How to avoid making errors when becoming a trader

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How to avoid making errors when becoming a trader
How to avoid making errors when becoming a trader

Are you thinking of dipping your toe into the waters of Europe’s thriving financial markets? If you’ve made the decision to move out to Spain, then it’s likely that you’ve already got some experience of tricky investments: from selling or renting out a place back home to negotiating on a new place, there’s nothing like the global property market to open your eyes to the world of investments. However, trading is a different world: some funds have seen returns drop by over 6% in recent years, and you don’t want to risk being part of such a problem – especially if retirement is on the horizon. This article will explain how to set yourself up as a trader without running the risk of failing at the first hurdle.

One asset class at a time

When you first start out as a trader, you’ll most likely read articles encouraging you to invest small amounts on many different forms of assets. This strategy of maximum diversification means spreading out your investment power across many different instruments, such as stocks, exchange-traded funds (ETFs), cryptocurrencies, and properties. While diversifying within each type might be the right move for a beginner trader to make, trying to take on many asset varieties at once is a bit harder. That’s because each “asset class” – or type of investment – is different, and a lot of learning is required every time you move to a new one.

Take the foreign exchange markets. Opening a position in this market is very different from opening a position on, say, the stock market, because with forex, you will have to forecast the performance of one currency relative to the potential performance of another. For some new forex traders, this is a tough task because it requires an understanding of two different markets, and how they interlink. By focusing on one asset class at a time, then, you might be more exposed to the fluctuations of one market – but at least you will be able to understand it inside out and make informed investment choices.

Find a decent broker

From a trading safety point of view, perhaps the most important decision that you’ll need to make is which broker to choose. Brokers do, unfortunately, regularly go out of business – and in many cases, this is as a result of breaking the law or flouting regulations. There is also no guarantee that going for a well-known provider will bring security. Take the case of the “Forex Mafia” – three former forex professionals who are facing criminal proceedings in the US. They were linked to high-profile institutions such as HSBC but still stand accused of conspiring to artificially alter foreign exchange rates on the global markets in order to ensure that the bank benefited financially from corporate forex transactions. Despite their associations with big names, the three face trial and possible jail sentences.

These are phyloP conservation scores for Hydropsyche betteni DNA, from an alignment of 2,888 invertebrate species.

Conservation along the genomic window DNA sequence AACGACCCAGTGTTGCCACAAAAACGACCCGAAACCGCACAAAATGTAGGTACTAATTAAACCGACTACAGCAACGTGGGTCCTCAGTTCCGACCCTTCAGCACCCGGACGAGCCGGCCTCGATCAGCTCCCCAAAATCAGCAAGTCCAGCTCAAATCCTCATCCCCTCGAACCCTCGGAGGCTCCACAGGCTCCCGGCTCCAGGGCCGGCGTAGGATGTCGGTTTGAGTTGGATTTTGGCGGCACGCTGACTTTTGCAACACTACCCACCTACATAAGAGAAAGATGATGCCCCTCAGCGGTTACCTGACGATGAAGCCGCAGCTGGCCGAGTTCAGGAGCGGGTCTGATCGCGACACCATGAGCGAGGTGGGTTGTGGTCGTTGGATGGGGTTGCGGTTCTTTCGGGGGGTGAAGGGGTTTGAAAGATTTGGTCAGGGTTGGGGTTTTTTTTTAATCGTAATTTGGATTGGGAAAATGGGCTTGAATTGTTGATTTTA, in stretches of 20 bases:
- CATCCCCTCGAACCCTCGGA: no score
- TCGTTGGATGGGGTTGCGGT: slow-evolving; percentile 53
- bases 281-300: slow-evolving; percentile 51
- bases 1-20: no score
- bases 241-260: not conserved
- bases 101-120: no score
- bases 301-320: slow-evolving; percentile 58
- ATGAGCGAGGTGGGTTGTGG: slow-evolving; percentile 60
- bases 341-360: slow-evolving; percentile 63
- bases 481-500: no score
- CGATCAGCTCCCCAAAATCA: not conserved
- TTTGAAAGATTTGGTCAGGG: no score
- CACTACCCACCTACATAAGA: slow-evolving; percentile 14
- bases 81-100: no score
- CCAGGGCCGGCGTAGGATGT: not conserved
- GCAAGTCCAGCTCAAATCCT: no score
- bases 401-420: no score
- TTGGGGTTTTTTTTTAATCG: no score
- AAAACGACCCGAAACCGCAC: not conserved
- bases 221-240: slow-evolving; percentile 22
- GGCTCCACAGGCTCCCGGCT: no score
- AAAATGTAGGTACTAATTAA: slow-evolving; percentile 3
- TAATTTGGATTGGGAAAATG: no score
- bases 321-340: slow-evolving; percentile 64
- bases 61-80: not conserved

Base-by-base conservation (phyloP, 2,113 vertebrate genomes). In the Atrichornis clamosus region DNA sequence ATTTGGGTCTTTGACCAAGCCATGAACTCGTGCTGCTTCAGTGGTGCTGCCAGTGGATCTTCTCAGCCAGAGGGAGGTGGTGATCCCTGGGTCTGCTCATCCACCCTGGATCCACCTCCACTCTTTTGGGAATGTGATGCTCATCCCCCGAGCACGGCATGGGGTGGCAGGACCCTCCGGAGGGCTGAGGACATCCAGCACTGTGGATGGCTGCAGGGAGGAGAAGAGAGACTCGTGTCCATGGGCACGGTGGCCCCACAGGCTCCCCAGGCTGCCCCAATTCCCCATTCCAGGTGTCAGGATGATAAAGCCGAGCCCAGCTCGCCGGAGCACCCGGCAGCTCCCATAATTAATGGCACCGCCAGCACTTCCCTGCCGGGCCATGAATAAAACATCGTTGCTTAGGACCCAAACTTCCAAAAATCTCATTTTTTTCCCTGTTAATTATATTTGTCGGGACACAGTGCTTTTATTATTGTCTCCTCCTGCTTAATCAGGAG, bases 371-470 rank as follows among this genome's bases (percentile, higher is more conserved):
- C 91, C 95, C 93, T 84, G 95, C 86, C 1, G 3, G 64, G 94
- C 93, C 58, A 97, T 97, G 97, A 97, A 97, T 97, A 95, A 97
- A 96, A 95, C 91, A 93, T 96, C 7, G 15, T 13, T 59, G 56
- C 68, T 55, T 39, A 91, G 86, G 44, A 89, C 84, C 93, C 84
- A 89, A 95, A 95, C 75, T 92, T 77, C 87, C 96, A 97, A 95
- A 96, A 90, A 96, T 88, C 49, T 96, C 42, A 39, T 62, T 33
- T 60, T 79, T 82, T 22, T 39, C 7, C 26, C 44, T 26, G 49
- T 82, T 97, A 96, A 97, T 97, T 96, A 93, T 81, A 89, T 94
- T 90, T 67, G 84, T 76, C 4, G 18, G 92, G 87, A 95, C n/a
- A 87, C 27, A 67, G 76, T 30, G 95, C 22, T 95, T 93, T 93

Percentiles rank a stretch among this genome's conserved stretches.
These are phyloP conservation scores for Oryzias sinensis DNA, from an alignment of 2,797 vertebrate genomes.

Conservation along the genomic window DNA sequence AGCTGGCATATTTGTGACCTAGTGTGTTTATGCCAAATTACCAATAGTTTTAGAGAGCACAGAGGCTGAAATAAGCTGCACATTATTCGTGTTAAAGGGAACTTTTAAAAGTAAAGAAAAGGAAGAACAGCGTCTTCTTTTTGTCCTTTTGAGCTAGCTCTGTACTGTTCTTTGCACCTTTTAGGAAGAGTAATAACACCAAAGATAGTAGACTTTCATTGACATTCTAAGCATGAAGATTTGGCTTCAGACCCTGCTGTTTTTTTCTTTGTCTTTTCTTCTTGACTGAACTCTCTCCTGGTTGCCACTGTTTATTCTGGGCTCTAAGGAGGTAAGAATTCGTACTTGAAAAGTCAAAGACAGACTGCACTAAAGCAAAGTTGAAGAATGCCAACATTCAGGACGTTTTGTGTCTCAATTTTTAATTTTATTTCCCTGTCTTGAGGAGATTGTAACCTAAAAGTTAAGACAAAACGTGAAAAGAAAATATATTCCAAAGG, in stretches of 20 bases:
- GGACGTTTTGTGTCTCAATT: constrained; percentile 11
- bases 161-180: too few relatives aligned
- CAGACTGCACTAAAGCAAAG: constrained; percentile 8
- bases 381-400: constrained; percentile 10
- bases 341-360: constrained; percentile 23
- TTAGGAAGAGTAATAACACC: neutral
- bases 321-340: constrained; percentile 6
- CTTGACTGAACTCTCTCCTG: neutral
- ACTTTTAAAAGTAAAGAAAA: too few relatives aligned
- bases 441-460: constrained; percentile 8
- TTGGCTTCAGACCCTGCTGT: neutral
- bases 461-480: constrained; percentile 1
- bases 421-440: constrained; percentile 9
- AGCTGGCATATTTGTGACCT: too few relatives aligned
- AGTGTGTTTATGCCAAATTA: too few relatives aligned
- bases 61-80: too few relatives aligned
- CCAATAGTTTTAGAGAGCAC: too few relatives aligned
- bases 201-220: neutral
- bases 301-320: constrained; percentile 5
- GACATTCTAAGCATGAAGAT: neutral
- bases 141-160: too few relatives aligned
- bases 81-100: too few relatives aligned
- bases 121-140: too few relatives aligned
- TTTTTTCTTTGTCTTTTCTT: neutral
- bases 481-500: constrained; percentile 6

There’s no way to avoid running the risk, then. However, what you can do is make sure that you have the tools to spot unscrupulous brokers and weed them out. First off, you should always check whether or not they’re properly regulated. This means that a governmental body in the broker’s country will monitor their behaviour, and it will also mean that they’ll have to share certain pieces of operational data for maximum transparency. In Britain, brokers are usually regulated by the Financial Conduct Authority (FCA). Your broker may be based abroad, and if so, you should look out for important global regulators such as the Australian Securities and Investments Commission (ASIC) or the Cyprus Securities and Exchange Commission (CySEC). This information can sometimes be hard to find, so it may be worth looking at the forexfraud.com regulated forex brokers list to see whether one you like the look of is properly overseen by the relevant authorities.

The investment space both in Europe and further afield is an appealing one in many ways. However, with it being quite common for assets of many varieties to decline by even 10% in the space of just a few days or weeks, there are never any guarantees – and there’s a chance that you’ll find yourself losing some of your hard-earned retirement cash if you invest it wrongly. By looking out for the right broker and taking small, well-researched steps, though, you can make the chances of success as high as possible.

 

 

 

 

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